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Crumbl in the Jungl
Literary journalism incoming...
It is Eid this morning, and we all know that means, team. It means I am no longer a pissy little bitch during the day. It means I have been freed from the shackles of God, and now we celebrate in my newfound liberation (having normal blood sugar levels during the day), to the delight of everyone who is forced to interact with me in person.
At the moment, I’m staring down a bag of donuts. For some reason, I associate Eid with donuts—specifically, Krispy Kreme—and so last night I desperately, unsuccessfully toiled in fruitless quest (moved thumbs around Google Maps) for a donut place around Syracuse not named Dunkin’ that I could attend this fine morning. I set my sights on an establishment attached to an American Legion outpost, about 20 minutes out of the way, simply because it seemed they sold yeasted ones—the superior varietal. Reader, they did not. While I won’t divulge this local business’ name, I must reveal that they, too, traffic in boo-boo ass cake donuts, not to mention the added embarrassment of my dropping a “How we doin’ fellas?” to the sturdy old WW2 vets loitering about and receiving complete silence in return. Next time I’ll try “Eid Mubarak!”
As it happens, though, this is the second time this week I’ve been disappointed by pastries. Let me walk you all through a recent day in my life. Don’t go. Stay. This is what you’re here for, right? Where else on Substack can you find this level of service journalism, this pure a grade of cultural anthropology, in which I, ultimately and inevitably, somewhat condescendingly describe this part of central New York in a manner both twee and patronizing, so as to erase the reality of the very fruitful and agreeable lives many people lead here in favor of making some cheap jokes like calling someone the “Blaketheman1000 of Syracuse” ironically? Hm?
It began as such
I woke up this past Wednesday and read a bit of Hernan Diaz’s Trust (object detail to assure you of my intelligence as well as remind you that I’m in *grad school*). Then I hopped in the #KiaForte to make my way over to Manlius, NY to pick up my Kitchen-Aid stand mixer, which was being serviced by the only place nearby that is licensed to service Kitchen-Aids: a vacuum retail store called “Empire Vac.”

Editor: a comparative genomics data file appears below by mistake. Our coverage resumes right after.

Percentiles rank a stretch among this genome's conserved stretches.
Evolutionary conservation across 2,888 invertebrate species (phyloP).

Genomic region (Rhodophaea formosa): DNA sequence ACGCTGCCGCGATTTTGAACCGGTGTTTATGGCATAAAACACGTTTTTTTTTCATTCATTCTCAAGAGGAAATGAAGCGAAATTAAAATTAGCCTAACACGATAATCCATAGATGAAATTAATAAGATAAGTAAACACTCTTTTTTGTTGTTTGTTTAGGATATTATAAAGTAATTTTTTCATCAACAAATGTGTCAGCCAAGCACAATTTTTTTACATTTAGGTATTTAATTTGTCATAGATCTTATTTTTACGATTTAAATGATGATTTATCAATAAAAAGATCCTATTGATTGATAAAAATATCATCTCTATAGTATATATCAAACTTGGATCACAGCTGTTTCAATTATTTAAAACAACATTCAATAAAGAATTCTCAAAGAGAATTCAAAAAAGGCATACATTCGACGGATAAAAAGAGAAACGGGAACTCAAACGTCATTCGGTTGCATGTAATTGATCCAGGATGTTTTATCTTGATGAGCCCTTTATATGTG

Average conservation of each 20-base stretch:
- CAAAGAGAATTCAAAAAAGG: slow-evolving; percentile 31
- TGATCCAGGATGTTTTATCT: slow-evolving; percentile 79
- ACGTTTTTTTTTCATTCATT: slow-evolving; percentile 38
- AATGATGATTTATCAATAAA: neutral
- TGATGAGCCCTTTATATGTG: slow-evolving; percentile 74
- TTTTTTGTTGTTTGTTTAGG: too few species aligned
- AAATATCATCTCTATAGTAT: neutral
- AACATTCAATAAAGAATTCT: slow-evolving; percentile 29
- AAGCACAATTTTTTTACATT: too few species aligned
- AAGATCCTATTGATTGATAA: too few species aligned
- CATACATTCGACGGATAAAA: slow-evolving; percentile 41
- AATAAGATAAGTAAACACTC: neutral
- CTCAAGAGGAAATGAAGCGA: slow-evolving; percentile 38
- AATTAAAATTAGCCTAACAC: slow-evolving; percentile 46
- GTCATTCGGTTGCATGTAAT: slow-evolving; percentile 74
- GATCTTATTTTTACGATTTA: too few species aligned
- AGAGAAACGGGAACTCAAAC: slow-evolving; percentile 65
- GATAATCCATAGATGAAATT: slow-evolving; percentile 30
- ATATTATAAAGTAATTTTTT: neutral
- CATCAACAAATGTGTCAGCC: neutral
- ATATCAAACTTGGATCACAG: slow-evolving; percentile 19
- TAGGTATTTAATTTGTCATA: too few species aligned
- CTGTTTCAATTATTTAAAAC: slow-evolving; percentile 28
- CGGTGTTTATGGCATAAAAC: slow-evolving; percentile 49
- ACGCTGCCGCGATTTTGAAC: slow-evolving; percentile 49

This was my second time in this store (the first being my trip there to drop the damn thing off), and I thus completed a perfectly circular business transaction: $33.62 in exchange for fixing the ‘Stir’ speed so that flour doesn’t blow the fuck up every time I tip some in. The self-employed man running the place (a fascinating guy) told me that he owns five Kitchen-Aids at home (he comes by them frequently in his line of work), because it’s a perfect setup for baking large batches of cookies for church, but when it comes to making mashed potatoes, they just can’t live up to the twin beaters of his vintage Sunbeam MixMaster. Then we proceeded to have this exchange, verbatim:
That Guy: “You see all these Dyson v8s?”
Me: “Yes. I do see them.”
That Guy: “Where do you think I got ‘em?”
Me: “I’m not sure. Where?”
That Guy: “Bed Bath & Beyond.”
Me: “Oh, cool.”
That Guy: “I cleared ‘em out of v8s. You walk in there right now, you can’t find one. Who do you think got ‘em? Me. I walked in and said, ‘How many v8s you got?’ and he said, ‘17,’ and I said, ‘Put ‘em on a cart, I’ll take them all.’ Yup.”
Me: No way. That’s awesome.
I thanked him and hooked the stand mixer under my arm and left the store, driving back east down Genesee to my next destination.
The next stop in my journey
It was only twelve minutes later that I stopped in the aptly named Shoppingtown Mall area of Erie Boulevard, in Dewitt, NY. I had a few errands to run.